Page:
“Ghost Guns” – A Hobbyist’s Tool
By: Bren Brown
Don’t ever waste a good tragedy, right? It seems to be the way of the American politician of late. Every single time a crime is perpetrated with a tool called a firearm, the left uses that crime to stand upon and shout that firearms are bad and should be eliminated. Never do we hear as much about cars, hammers, ball bats or bare hands, knives, prescription drugs, or alcohol. It’s the keeper of those criminal hands that the politicians climb upon the backs of, ignoring their pleas for mental health help, to espouse how we must take the firearm to keep the world safe.
Locally we have a resurfaced term ‘ghost gun’ regarding the tragic shooting at Olathe East High School. Yes, tragic. Anytime a tool is misused and is not for self-defense but is aggressive and illegal—that equals tragic. Apparently, the alleged firearm was considered a “ghost gun.” Since then we have received several calls for interviews on the ‘ghost gun problem’ in America.
One reporter’s email, and I quote, states: “We are trying to think about how to tell this story tomorrow – do you think one of your experts could help us out? Maybe talk about why it’s a bad idea? I’m assuming these “do it yourself kits” are likely unsafe anyway? And why it’s important to get firearms from a reputable dealer like yourself?”
First, it is good to buy a tool from a reputable dealer. Second, you should never “assume” anything.
That said, there are hobbyists out there and taking away their hobby because some misuse their product is the same slippery slope of taking away firearms because criminals misuse them. Think about it like this. If you want a very nice car, a reliable car, and you can afford said car, you would probably go buy a brand-new car at a car dealership. However, whether you can afford a new car or not, you may just really love cars. Maybe you have a new car but then you think…. maybe I could build my own car from a car kit. So, you do! You build the car and maybe a fender gets scratched in assembly. Maybe because of your inexperience you install something a little incorrectly and the car doesn’t run as good as a new car because of it. Maybe you are disappointed in the quality of the parts of the kit. Is it reliable and as good as a new car? No. But you have pride in your hobby, and it was fun to do.
This scenario above is what most gun kits are an example of—can this process be misused? Of course. Find us one thing that is good and right and we will show you someone who has ruined it and made rules come about. It’s what every Standard Operating Procedure manual is a victim of—humans messing with the rules, creating more rules. Rules that seem dumb to ordinary people because they don’t know the origin of the rule and who did “something” to make it extra.
Let’s break down some misinformation about the so called “ghost guns.” Calling them ghost guns really makes a scary term out of something as simple as a “homemade firearm.” Can you really make a firearm that does not have a serialized receiver? Yes, kind of. All parts except a functioning lower can be bought and sent to your door. A lower called an 80% lower can be sent to your door. An 80% lower is exactly what it sounds like. It’s a lower receiver that is not yet complete – it’s 80% of the way there. It doesn’t have a serial number, and in its 80% state, it can’t be used as a receiver yet. The end user must modify or drill holes in the 80% lower to make it usable like a serialized lower. There are no holes for the trigger pins to be installed, and the holes must be drilled perfectly in a very specific spot in order for the fire control unit to be installed. The kits often come with a jig that essentially stencil where to drill. Once drilled, all parts can be assembled and you can have a working firearm without a serial number, that was shipped to your door.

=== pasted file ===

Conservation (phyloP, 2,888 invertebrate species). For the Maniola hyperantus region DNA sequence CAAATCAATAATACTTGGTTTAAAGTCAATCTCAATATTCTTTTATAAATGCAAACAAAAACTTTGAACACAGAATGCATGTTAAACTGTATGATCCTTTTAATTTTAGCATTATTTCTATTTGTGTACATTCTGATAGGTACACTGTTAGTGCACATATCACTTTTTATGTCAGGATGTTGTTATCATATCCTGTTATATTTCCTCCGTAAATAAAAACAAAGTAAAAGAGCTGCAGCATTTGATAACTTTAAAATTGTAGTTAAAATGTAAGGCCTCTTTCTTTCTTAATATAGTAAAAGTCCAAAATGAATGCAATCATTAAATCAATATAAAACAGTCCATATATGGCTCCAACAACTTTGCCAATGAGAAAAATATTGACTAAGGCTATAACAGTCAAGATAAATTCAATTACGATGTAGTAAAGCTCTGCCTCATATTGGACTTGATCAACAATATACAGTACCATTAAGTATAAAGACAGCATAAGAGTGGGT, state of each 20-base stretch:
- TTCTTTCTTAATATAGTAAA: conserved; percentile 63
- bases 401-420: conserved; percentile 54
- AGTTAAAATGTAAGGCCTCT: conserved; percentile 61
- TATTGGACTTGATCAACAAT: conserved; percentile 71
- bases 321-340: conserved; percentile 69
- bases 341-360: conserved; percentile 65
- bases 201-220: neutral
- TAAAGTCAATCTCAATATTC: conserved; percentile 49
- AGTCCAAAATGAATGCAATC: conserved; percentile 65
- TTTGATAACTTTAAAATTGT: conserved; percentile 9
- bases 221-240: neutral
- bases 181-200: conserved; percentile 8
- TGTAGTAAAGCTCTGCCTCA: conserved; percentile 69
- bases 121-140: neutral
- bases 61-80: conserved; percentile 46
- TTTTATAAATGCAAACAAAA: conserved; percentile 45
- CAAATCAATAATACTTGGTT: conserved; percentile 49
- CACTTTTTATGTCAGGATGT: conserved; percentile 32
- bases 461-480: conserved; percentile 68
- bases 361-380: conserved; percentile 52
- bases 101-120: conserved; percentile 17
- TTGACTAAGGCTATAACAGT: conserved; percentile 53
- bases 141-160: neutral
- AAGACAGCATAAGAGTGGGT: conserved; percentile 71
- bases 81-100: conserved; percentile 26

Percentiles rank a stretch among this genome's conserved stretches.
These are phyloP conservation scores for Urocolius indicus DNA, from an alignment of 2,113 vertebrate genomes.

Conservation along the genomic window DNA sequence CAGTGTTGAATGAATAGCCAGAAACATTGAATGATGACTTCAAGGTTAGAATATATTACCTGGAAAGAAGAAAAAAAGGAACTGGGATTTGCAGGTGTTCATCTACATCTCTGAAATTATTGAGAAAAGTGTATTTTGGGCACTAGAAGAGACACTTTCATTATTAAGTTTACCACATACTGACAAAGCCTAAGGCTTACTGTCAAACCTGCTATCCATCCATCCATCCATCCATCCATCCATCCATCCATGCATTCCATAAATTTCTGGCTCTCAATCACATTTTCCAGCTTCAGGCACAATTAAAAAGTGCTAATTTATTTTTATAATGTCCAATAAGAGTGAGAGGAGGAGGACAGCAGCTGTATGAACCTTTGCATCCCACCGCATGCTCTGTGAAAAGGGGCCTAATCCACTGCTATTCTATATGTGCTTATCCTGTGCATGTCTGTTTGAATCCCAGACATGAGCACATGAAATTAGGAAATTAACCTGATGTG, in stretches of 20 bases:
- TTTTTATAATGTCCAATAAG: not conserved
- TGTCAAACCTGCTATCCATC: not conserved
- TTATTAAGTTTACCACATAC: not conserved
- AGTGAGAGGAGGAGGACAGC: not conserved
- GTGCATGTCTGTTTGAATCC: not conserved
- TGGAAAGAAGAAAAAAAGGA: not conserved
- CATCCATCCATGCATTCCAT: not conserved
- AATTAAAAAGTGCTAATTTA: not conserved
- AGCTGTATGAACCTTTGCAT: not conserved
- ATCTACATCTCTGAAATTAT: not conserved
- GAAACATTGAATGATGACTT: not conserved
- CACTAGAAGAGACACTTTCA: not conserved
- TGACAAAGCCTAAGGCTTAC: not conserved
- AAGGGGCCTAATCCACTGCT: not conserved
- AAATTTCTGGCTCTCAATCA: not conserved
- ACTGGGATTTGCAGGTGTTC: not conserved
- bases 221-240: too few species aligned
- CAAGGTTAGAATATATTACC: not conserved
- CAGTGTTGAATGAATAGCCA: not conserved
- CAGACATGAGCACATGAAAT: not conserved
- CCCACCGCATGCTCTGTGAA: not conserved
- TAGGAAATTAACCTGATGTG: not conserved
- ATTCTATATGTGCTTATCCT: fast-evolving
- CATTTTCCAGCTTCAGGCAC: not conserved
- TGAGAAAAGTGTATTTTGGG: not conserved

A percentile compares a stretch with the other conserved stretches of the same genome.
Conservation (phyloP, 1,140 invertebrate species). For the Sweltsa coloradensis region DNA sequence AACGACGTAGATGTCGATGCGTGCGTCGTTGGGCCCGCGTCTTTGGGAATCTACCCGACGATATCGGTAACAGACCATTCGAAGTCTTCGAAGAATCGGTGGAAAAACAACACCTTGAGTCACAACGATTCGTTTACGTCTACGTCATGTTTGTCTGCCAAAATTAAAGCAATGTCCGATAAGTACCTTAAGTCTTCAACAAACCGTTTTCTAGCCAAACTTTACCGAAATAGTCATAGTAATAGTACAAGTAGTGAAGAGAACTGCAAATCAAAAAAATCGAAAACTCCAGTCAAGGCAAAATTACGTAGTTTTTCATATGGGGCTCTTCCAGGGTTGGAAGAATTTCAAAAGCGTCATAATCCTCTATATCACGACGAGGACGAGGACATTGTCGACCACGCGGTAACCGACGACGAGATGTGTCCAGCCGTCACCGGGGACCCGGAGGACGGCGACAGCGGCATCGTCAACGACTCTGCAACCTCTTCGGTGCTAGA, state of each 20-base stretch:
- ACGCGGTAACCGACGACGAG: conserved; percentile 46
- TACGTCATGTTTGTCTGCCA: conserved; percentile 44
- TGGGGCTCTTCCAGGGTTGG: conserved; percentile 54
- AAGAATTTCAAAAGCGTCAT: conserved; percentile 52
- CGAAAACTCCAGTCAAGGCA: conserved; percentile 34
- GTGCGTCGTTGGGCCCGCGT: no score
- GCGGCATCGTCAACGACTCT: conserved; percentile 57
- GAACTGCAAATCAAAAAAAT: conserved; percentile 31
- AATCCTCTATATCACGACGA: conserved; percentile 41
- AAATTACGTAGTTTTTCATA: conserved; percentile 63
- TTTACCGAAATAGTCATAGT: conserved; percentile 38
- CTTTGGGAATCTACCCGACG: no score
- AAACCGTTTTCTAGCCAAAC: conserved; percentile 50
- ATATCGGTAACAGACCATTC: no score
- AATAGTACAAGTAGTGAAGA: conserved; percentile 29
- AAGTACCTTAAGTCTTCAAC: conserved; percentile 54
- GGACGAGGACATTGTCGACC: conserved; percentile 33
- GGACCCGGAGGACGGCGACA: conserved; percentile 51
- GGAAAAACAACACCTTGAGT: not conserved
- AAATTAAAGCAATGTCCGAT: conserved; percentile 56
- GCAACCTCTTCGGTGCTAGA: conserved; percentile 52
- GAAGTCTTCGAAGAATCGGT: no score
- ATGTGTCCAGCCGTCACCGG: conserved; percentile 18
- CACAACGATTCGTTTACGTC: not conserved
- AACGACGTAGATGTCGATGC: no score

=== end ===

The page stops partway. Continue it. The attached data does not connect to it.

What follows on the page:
However, the ATF put rulings in place that forbids you from going to a shop to have your lower drilled, forbids helping to help a friend drill their lower, use another person’s equipment or tools, etc.
We haven’t found any data that supports the agenda that ghost guns are causing a crime problem in society. “Ghost gun” is used extremely loosely by media. We wonder if they’re referring to guns that have had the serial number filed off and calling them ghost guns. Those guns are also untraceable and far more common. Criminals are far, far more likely to steal firearms or buy them illegally. Because, by definition, criminals have no regard for the law. If the teenager in Olathe did all the work to create a ghost gun and then take it to school, there was an extremely premeditated sequence of events. IF that is what happened, this brings us all the way back to a mental health intervention. Don’t blame false boogey men and tools for what is wrong in the world, and create more bogus rules to rob people of their rights and freedoms who aren’t abusing them, instead blame the human who used the tool to perpetrate a crime.
For a more in-depth discussion of this topic, we recommend the following video: The ATF is Banning 80% Receivers & Redefining what a “Firearm” Is